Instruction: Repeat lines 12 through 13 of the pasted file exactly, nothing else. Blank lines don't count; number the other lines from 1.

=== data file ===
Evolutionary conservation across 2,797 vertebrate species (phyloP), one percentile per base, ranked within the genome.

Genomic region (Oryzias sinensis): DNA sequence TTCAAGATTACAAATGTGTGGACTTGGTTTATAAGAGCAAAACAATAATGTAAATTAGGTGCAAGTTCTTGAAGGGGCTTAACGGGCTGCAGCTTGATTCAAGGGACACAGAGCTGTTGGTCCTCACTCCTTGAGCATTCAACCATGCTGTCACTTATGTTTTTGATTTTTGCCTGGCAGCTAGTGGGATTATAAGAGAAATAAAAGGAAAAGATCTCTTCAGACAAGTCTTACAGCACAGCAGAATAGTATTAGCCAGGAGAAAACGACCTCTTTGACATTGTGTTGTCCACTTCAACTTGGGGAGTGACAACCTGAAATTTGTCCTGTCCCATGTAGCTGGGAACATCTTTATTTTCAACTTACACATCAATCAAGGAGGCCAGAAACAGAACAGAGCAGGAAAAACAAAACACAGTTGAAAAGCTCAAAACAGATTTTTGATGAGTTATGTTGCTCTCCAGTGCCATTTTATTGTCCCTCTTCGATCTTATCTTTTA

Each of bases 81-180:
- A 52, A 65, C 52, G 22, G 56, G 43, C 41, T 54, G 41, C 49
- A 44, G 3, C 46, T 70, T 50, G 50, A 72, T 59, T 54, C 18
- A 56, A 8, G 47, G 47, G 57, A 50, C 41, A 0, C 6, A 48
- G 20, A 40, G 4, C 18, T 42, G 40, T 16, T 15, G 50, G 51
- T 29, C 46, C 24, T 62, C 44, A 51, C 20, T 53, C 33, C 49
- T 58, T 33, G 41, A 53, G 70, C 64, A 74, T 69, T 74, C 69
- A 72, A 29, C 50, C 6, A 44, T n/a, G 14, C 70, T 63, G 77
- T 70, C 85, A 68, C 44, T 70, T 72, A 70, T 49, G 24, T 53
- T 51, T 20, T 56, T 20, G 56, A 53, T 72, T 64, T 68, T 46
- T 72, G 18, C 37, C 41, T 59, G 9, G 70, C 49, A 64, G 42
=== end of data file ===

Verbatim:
- T 51, T 20, T 56, T 20, G 56, A 53, T 72, T 64, T 68, T 46
- T 72, G 18, C 37, C 41, T 59, G 9, G 70, C 49, A 64, G 42